MineralsWhen I start researching a topic, I can really get obsessed. And such is the case with mineral supplement options for sheep. I might have just bought my bag of “sheep mineral” from the local feed store for years and not given it a second thought, had it not been for Pat Coleby’s book Natural Sheep Care. The book is a mind-boggling read, going into great depth on dozens of trace minerals, and the role each one plays in nutrition, and when deficient, in disease. When I first read this book, my reaction was “bleah!!” and I stuck it back on the shelf, because the stuff just seemed too complicated. And you would think surely the makers of my feed store mineral bag already had all this figured out, right? 😉

But what’s been nagging me from her book is her assertion that all health problems stem from mineral imbalances or deficiencies. She says “behind every vitamin shortfall, there is a lack of minerals.” She insists that parasite problems and hoof scald/rot are direct results of mineral deficiencies. This notion intrigues me, because the sheep industry is fairly complacent about parasites and foot problems. Most people, especially in our wet climate, just shrug and assume that worms and lameness are part of the deal, that you just have to fight them all the time. But, those problems are expensive, in labor, medication, stress and productivity of the sheep; so if we could minimize or make them go away via nutrition, wouldn’t that be amazing?

I started looking at the info on the back of my sheep mineral bag- the one made by American Stockman. And then I checked out the label of the goat  mineral sold at my local store, which in theory might only differ from the sheep stuff by having the addition of copper. Ah, but not so! And then Cadie, over at the EweWin blog, shared the ingredient list of her favorite mineral, Hickory Hills Ewe Plus (thanks Cadie!). I also looked up the labels for Sweetlix brand, because I know it has a very good reputation.

Wow, are they all really different! Some of this difference may be accounted for in different recommended feeding doses, but this is less important since most people feed mineral supplements free-choice. So clearly there is no agreed-upon industry standard of what’s best for sheep in a mineral supplement. And knowing that the right balance of trace minerals is just as important as the correct minimum availability of each, it makes one wonder, is the mix in my bag right for my sheep, and my forage and soil?

Some other considerations I’ve read about when comparing mineral mixes: 1) mineral oil as an ingredient may reduce or prevent good absorption of the ingredients 2) mixes that are mostly salt are costing you more money, because you’re mostly paying for table salt and the sheep have to eat more to get the minerals they need 3) sulfate forms of trace minerals usually have better bioavailability than oxide or chloride forms, which the exception of magnesium oxide.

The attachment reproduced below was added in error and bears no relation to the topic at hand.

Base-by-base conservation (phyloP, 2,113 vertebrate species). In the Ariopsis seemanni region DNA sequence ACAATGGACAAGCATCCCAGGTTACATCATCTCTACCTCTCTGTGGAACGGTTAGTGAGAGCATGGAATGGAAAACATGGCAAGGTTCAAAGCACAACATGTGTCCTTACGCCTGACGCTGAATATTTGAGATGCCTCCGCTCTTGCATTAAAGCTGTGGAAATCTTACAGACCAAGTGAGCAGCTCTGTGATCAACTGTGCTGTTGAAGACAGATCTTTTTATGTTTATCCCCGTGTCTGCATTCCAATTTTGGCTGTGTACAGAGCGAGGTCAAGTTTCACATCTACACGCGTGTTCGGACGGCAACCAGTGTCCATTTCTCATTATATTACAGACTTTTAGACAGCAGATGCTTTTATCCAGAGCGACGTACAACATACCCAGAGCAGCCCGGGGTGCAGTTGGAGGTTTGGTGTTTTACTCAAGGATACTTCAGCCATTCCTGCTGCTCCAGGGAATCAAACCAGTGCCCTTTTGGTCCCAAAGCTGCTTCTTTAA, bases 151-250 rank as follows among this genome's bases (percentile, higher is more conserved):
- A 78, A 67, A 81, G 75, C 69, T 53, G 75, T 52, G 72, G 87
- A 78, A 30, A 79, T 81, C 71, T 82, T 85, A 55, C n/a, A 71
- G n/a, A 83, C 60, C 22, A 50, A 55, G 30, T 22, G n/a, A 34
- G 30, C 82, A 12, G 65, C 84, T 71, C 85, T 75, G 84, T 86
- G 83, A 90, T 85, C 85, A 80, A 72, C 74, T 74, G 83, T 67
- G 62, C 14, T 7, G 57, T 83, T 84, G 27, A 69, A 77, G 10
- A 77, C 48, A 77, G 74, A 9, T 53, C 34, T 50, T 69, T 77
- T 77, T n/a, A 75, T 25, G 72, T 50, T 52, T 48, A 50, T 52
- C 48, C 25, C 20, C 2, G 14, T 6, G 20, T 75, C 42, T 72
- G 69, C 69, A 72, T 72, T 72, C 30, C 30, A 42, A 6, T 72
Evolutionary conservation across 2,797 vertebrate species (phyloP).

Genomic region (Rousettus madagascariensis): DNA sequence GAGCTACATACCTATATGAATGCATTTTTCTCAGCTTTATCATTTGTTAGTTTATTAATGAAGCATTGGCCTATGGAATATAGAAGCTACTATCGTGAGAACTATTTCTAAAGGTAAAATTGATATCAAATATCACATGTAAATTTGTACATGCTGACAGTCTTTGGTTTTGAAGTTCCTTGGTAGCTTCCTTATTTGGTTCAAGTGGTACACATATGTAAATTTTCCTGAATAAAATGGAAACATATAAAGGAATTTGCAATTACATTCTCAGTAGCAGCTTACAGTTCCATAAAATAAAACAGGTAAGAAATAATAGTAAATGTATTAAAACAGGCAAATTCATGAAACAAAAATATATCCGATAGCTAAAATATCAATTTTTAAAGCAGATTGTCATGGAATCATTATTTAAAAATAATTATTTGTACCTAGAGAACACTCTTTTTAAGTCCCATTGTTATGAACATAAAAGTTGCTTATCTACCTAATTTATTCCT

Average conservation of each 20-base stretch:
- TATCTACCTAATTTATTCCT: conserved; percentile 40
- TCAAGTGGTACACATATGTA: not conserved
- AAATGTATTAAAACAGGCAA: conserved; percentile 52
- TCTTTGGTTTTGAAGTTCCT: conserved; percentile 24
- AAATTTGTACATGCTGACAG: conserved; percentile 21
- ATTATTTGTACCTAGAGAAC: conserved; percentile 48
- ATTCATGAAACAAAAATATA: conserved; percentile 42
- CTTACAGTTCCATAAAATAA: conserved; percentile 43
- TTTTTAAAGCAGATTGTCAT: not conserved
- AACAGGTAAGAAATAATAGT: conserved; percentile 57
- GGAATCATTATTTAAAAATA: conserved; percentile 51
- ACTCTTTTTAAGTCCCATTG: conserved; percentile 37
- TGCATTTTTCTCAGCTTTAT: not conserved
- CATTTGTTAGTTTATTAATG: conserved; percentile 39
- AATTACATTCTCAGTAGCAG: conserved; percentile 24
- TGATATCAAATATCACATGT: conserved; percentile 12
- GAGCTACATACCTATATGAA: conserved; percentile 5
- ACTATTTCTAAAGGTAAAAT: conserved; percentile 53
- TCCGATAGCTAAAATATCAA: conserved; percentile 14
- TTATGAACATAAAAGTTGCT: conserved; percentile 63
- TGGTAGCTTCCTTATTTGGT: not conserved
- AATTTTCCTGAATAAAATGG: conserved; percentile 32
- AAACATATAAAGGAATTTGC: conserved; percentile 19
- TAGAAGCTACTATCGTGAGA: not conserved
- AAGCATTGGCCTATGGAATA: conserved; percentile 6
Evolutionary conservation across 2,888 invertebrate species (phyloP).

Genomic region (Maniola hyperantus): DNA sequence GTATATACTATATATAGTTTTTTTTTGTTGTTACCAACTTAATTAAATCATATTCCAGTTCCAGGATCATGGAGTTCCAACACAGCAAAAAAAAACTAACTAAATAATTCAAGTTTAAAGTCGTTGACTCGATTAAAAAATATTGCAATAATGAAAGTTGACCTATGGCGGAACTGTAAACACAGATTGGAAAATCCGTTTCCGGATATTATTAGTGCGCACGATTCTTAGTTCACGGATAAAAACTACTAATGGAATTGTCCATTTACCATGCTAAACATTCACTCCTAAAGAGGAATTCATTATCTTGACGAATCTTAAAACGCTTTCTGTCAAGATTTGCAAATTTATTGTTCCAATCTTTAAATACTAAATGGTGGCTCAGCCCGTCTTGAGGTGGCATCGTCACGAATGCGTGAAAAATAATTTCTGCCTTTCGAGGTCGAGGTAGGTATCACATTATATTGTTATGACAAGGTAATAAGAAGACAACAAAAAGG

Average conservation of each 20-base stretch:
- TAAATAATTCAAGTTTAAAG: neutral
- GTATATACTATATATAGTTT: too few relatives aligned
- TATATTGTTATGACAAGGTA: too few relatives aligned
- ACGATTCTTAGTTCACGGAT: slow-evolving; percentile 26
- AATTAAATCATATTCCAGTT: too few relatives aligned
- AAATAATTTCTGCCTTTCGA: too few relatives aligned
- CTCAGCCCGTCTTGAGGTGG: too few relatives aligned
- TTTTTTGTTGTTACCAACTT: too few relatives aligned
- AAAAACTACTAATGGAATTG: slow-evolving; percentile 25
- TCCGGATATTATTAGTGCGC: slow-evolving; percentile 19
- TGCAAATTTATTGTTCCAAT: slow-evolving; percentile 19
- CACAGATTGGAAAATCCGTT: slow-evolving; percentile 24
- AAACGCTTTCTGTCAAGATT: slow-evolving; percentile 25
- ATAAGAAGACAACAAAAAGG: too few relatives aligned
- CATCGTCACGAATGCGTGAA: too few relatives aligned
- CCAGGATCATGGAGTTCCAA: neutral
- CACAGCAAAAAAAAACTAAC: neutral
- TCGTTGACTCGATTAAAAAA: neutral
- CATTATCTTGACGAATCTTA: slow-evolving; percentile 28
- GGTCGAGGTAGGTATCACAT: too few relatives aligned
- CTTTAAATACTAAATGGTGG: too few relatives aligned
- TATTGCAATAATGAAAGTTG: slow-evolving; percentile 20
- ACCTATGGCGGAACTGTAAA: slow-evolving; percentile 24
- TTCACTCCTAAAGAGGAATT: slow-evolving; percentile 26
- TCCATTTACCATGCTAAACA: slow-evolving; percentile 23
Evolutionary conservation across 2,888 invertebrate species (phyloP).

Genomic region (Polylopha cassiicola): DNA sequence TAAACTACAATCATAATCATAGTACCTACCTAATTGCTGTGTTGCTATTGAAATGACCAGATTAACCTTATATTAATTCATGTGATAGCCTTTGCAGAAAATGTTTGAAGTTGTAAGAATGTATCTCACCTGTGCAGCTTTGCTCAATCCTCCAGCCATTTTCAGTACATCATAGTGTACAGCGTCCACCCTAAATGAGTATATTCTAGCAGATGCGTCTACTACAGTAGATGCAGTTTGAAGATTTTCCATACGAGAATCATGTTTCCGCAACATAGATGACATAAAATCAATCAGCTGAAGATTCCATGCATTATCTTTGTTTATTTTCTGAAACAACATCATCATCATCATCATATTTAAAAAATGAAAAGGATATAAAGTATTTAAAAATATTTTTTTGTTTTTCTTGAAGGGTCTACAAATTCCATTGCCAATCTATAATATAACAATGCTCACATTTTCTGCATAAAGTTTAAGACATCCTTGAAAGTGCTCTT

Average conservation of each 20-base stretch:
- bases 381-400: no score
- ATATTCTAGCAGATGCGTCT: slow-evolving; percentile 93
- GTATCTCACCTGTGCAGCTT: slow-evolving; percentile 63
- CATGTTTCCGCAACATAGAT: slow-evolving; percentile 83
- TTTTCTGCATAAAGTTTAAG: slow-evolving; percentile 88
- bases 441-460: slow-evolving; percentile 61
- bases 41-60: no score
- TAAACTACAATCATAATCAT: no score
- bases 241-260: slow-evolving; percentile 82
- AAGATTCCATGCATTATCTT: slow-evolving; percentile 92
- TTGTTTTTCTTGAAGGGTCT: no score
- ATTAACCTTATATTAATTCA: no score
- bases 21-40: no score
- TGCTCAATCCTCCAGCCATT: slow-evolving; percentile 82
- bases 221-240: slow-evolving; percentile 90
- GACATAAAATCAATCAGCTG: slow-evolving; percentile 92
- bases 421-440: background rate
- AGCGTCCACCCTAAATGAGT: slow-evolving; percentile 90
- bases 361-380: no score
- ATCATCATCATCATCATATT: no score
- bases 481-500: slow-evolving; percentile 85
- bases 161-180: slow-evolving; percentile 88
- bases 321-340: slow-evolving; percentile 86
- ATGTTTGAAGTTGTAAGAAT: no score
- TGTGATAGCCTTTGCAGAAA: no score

I’m mostly leaning towards offering the minerals all separately, but if I do choose a mix, I’m definitely moving away from the brand I’d been buying, it looks very weak in comparison to the other options.

 

  American Stockman Mineral for all classes of Livestock Purina Goat Chow Mineral Hickory Hills Ewe Plus (Agway) [info thanks to Cadie] Sweetlix Sheep & Goat Sweetlix Super Sheep
Salt 96-98.5% 41-45% 73.62- 86.43% 18-20% 12-14.4%
Zinc 3,500 ppm 7,500 ppm 9616.36 ppm 7,000 ppm 7,000 ppm
Iron 2,000 ppm 491.44 ppm 7,000 ppm 7,000 ppm
Manganese 1,800 ppm 5602.90 ppm 7,000 ppm 7,000 ppm
Iodine 100 ppm 200.13 ppm 250 ppm 250 ppm
Cobalt 60 ppm 57.76 ppm 130 ppm 130 ppm
Selenium 30 ppm 25-30 ppm 90.06 ppm 25 ppm 25 ppm
Calcium 9-11% 0.01-0.02% 20-22% 12-14.4%
Phosphorus 8% 0.08% 6% 8%
Magnesium 1% 0.03% 1% 5%
Potassium 0.10 % 0.10% 1% 1.6%
Copper None added 1,750-1,800 ppm None added None added
Vitamin A 140,000 IU/lb 53.94 IU/lb 300,000 IU/lB
Vitamin D-3 11,000 IU/lb 0.00 IU/lb 50,000 IU/lb 100,000 IU/lb
Vitamin E 750 IU/lb 1596.69 IU/lb 200 IU/lb 100 IU/lb
Chlorine 48.59%
Sodium 25.21- 37.82%
Sulfur 0.93% 1% 2%
Niacin 2.22 mg/lb
Choline 70.72 mg/lb
Molybdenum 50 ppm
Feed rate .27 oz/day .25 – .33 oz/day unknown .5 – 1 oz/day 1 oz/day
Ingredient List

Salt, zinc oxide, ferrous carbonate, manganous oxide, calcium iodate, sodium selenite, cobalt carbonate, yellow iron oxide.

Salt, dicalcium phosphate, monocalcium phosphate, calcium carbonate, cane molasses, mineral oil, magnesium oxide, iron oxide, copper sulfate, zinc oxide, vitamin E supplement, vitaminA supllement, ferrous sulfate, ethylenediamine dihydriodide, fenugreek flavoring, calcium iodate, potassium iodide, cobalt carbonate, manganous oxide, vitamin D-3 supplement, ferrous carbonate, sodium molybdate, manganese sulfage, zinc sulfate, sodium selenite.

Salt, Processed Grain by-products, Zinc Sulfate, Manganese, Sulfate, Sodium Selenite, Vitamin E Supplement, Mineral Oil, Ferrous Sulfate, Ethylenediamine Dihydriodide, Cobalt Sulfate

Calcium Carbonate, Dicalcium Phosphate, Monocalcium Phosphate, Salt,Deflourinated Phosphate, Magnesium Sulfate, Potassium Sulfate, Potassium Chloride, Magnesium Oxide, Yeast Culture, Zinc Oxide, Zinc Sulfate, Manganous Oxide, Manganese Sulfate, Calcium Iodate, Cobalt Sulfate, Ferrous Sulfate, Sodium Selenite, Sodium Molybdate, Vitamin A Supplement, Vitamin D-3 Supplement, Vitamin E Supplement, Cane Molasses, Synthetic Red Iron Oxide and Mineral Oil.

Dicalcium Phosphate, Monocalcium Phosphate, Defluorinated Phosphate,Calcium Carbonate, Salt, Yeast Culture, Magnesium Oxide, Magnesium Mica, Magnesium Sulfate, Potassium Sulfate, Processed Grain By-Products, Molasses Products, Cobalt Sulfate, Calcium Iodate, Ferrous Sulfate, Manganese Sulfate, Manganous Oxide, Sodium Selenite, Sodium Molybdate, Zinc Oxide, Zinc Sulfate, Vitamin A Supplement, Vitamin D-3 Supplement, Vitamin E Supplement, Synthetic Red Iron Oxide, Mineral Oil.

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